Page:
Faunal standards for the restoration of terrestrial ecosystems: A framework and its application to a high-profile case study

Alan Andersen, Luke D. Einoder, Alaric Fisher, Brydie Hill, Stefanie K. Oberprieler

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Abstract

Assessments of ecosystem restoration have traditionally focused on soil and vegetation, often with little consideration of fauna. It is critical to include fauna in such assessments, not just because of their intrinsic biodiversity value but also because of the many ecological roles that animals play in restoration processes. However, a widely accepted framework for specifying faunal standards for restoration is lacking. Here we present such a framework, incorporating: (1) the identification of appropriate reference conditions; (2) the taxa to be targeted for assessment; (3) the attributes of these taxa to be measured; (4) acceptable similarity with reference conditions; and (5) robust sampling methodologies for reliable assessment. We illustrate this framework using the restoration program at Ranger Uranium Mine in the Australian seasonal tropics, which aims to establish an environment similar to the surrounding World Heritage-listed Kakadu National Park, corresponding to “full recovery” according to Society for Ecosystem Restoration's standards. Our case study has especially high restoration standards, but our framework has wide applicability to the specification of faunal standards for ecosystem restoration.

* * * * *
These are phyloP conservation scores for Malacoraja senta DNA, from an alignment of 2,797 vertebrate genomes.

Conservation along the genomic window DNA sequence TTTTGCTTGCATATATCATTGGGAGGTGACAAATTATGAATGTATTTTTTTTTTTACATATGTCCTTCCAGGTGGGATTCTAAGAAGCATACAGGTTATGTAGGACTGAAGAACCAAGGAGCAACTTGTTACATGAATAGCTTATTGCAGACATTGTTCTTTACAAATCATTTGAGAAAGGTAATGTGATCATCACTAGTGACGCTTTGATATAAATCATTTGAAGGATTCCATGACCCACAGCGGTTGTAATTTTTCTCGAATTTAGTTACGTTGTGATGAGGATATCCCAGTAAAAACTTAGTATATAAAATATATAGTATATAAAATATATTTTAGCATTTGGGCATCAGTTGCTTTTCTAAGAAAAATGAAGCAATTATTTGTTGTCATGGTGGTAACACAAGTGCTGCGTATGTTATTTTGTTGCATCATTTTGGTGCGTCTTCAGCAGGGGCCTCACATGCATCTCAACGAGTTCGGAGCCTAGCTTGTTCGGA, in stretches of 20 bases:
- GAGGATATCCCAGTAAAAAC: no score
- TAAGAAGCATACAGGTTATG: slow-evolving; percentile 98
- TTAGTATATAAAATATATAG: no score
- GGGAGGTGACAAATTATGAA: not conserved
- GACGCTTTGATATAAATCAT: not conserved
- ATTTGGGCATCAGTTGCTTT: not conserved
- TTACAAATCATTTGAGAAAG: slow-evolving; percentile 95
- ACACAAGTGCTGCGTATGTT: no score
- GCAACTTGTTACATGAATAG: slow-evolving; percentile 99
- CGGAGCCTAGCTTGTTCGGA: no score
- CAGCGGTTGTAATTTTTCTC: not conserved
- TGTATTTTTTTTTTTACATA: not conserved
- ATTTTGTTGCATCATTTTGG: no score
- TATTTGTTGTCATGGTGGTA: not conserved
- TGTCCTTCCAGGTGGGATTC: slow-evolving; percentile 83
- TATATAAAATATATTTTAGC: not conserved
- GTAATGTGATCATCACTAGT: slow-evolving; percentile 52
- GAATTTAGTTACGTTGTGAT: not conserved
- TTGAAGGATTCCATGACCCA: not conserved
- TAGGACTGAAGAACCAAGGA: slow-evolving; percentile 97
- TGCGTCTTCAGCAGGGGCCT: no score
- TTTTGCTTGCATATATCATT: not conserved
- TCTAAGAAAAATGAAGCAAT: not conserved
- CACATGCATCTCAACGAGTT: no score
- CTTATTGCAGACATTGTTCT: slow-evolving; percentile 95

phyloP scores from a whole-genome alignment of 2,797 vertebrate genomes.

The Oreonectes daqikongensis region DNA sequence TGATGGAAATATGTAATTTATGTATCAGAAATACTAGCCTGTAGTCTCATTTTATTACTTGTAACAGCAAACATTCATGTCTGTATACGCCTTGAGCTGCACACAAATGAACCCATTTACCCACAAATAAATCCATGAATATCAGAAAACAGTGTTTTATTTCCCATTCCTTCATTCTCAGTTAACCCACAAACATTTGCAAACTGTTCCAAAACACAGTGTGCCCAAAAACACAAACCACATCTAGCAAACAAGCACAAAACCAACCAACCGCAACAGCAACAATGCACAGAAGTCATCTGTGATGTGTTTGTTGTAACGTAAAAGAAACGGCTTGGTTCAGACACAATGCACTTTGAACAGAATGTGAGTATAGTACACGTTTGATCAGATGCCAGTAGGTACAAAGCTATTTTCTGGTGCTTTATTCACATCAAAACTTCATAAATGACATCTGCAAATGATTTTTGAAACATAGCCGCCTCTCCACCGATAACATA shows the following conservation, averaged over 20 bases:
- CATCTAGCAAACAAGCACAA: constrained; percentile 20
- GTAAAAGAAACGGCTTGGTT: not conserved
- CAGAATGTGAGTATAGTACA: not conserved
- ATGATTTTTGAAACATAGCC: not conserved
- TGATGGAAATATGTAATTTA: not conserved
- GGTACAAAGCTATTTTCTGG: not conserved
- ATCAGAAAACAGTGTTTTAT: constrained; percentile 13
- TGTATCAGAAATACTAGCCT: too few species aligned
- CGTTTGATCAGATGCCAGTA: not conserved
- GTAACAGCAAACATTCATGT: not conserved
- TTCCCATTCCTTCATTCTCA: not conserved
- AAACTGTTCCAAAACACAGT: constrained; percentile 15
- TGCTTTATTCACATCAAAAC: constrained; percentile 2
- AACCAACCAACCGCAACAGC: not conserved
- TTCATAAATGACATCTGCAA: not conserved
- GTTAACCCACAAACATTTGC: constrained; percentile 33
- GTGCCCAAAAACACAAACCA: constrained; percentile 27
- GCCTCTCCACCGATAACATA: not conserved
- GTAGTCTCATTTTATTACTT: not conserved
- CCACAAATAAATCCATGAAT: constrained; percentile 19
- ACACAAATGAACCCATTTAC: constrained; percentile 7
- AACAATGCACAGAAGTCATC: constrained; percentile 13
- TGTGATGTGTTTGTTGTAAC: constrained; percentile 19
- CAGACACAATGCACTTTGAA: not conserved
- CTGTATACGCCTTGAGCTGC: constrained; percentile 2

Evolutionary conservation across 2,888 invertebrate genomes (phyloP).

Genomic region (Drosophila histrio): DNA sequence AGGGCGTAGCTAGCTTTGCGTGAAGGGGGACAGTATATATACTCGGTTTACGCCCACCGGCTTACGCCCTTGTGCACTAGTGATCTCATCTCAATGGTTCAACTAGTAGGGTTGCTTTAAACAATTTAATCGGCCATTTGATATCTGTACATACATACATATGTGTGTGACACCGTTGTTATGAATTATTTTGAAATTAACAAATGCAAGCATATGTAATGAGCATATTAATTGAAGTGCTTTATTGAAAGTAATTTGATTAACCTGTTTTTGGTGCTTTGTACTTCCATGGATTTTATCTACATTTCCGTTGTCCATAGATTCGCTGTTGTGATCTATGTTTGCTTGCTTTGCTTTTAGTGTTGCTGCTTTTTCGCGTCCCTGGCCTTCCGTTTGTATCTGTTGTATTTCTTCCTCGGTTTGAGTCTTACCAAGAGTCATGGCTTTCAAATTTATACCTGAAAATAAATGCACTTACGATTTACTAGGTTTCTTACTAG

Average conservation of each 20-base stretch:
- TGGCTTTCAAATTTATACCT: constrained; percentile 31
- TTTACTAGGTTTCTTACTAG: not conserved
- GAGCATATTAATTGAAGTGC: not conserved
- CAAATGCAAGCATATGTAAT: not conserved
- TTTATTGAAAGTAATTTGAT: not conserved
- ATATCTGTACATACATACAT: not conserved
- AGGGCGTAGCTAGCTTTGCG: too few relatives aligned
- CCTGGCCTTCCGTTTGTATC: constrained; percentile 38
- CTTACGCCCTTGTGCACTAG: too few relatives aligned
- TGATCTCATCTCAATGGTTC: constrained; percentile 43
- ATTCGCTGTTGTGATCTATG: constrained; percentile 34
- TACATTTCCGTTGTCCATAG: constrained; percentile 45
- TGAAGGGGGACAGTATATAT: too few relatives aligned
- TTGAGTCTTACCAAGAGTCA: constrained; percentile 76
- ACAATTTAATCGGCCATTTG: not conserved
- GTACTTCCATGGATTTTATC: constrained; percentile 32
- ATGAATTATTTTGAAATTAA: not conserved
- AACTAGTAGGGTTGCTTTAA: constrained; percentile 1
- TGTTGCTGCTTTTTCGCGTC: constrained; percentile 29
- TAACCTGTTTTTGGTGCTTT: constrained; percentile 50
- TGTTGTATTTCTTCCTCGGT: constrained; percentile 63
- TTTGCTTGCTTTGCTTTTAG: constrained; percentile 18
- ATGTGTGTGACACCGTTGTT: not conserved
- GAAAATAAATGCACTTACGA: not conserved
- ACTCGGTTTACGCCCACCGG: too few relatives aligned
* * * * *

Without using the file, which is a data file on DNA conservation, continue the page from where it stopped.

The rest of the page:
Original languageEnglish
Article numbere13735
Pages (from-to)1-8
Number of pages8
JournalRestoration Ecology
Volume31
Issue number1
Early online date2022
DOIs
Publication statusPublished - Jan 2023

Bibliographical note

Funding Information:
This work was supported through funding from the Australian Government's National Environmental Science Program through the Northern Australia Environmental Resources Hub.

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